Delegates are requested to complete a 5 minute online questionnaire in preparation for this session

3.55pm Closing Comments

Reflections on the program so far

with Peter Morison, CEO

4.00pm Day 1 Program Concludes

The Annual Conference Dinner

6.00pm Cocktails on the Terrace


Sponsor Address



Welcome to the Annual Conference Dinner

Jo Plummer, VicWater Chair


Our Current State of Affairs

Arron Wood and the Hon. Lisa Neville, Minister for Water



Networked leadership: A new paradigm for growth in the water scarcity age

Miguel Wood, Co-Founder & CEO Euler's Bridge

Water scarcity in Australia is the defining crisis of the 21st century. To respond and prosper our governing institutions must contend with an array of dynamic pressures from population growth, declining infrastructure, and climate change. But are they equipped for a hyper-connected and complexity rising society?

Water systems were originally designed for complicated order, linear processes, and efficiency maximisation. The limitation of hierarchical organisational models is they cannot address large-scale levels of complexity. To provide for higher complexity hierarchical structures must give way to structures that are dominated by lateral interactions (social relationships outside the official hierarchy). For complex environments like urban water systems stronger networks and looser hierarchies are needed.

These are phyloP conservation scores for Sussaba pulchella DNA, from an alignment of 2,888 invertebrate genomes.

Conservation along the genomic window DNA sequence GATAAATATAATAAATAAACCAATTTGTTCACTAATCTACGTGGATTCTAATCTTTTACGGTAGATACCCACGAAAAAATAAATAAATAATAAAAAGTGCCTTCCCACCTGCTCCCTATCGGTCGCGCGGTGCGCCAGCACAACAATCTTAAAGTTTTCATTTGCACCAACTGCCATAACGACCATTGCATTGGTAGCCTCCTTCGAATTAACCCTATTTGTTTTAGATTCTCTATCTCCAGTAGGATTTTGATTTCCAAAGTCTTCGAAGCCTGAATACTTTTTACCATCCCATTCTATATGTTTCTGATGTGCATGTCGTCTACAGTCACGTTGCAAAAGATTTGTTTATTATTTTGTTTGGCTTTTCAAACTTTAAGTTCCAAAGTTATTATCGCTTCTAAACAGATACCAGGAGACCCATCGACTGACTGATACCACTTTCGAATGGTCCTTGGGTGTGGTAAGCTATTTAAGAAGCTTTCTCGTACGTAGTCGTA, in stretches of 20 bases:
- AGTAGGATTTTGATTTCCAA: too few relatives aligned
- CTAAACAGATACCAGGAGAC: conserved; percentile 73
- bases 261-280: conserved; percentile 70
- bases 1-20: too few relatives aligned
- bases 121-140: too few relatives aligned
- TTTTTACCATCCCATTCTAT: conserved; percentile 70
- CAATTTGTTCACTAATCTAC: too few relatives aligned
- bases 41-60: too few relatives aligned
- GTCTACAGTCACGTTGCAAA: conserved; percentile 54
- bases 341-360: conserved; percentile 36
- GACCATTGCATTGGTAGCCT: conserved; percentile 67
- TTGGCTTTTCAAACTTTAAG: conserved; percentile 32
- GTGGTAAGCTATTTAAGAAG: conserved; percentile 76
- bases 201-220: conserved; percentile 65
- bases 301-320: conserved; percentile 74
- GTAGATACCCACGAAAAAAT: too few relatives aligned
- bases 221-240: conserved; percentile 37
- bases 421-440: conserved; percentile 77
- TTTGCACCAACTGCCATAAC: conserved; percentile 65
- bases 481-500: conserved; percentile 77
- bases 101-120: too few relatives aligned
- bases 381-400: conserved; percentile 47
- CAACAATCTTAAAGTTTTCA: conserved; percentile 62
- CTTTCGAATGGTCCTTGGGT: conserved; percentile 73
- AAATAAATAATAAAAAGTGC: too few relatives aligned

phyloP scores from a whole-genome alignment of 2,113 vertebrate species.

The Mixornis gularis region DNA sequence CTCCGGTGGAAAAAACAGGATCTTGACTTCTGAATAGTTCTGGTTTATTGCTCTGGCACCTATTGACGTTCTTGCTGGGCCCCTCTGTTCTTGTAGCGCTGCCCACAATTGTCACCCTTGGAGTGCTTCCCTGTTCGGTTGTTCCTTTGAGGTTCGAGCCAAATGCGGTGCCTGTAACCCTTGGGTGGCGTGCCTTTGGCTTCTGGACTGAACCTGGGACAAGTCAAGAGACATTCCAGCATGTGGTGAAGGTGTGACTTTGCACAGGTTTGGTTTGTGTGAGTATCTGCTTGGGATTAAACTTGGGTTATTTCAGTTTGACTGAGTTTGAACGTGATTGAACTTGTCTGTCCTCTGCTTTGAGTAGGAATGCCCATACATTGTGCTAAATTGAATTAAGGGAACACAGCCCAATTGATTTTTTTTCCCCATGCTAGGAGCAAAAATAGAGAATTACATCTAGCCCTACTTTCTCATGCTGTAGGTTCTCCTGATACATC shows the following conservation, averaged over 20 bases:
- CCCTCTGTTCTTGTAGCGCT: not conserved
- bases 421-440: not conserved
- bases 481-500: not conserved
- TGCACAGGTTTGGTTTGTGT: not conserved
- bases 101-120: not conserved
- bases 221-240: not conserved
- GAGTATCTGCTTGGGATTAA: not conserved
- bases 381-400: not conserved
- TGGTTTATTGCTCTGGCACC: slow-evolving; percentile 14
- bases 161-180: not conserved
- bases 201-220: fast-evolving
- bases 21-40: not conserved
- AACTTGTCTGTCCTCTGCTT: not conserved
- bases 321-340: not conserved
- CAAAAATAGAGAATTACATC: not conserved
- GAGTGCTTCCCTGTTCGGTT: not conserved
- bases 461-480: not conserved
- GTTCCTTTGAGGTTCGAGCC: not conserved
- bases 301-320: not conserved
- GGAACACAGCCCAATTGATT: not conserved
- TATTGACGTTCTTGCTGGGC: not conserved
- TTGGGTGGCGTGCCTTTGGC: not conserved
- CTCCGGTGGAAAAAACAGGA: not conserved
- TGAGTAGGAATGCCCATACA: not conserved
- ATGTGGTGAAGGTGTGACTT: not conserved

We advance themes of socio-hydrologic dynamics from complex adaptive systems, transformational digital platform ecosystems, and public value as a new paradigm for generating sustainable growth and prosperity. Network-based approaches are designed to be relationship driven, enable bottom-up self-organisation, and promote distributed leadership. We must foster the conditions for behaviour change based on shared consciousness and empowered execution. Adaptability, not efficiency is the central competency we seek to become in creating a new culture towards water that is open, responsive, and durable.

Networked leadership is the ambitious legacy we strive to bestow for future generations.

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WaterAid/ Josefina Maria Pereira


WaterAid Raffle Draw

Since it's inception in 2006, the annual VicWater WaterAid Raffle has raised over $220,000 to support some of the world's poorest communities in countries including Papua New Guinea, Cambodia and Timor Leste to gain access to clean water, decent toilets and basic hygiene.

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Countdown to Leadership Legacy 2035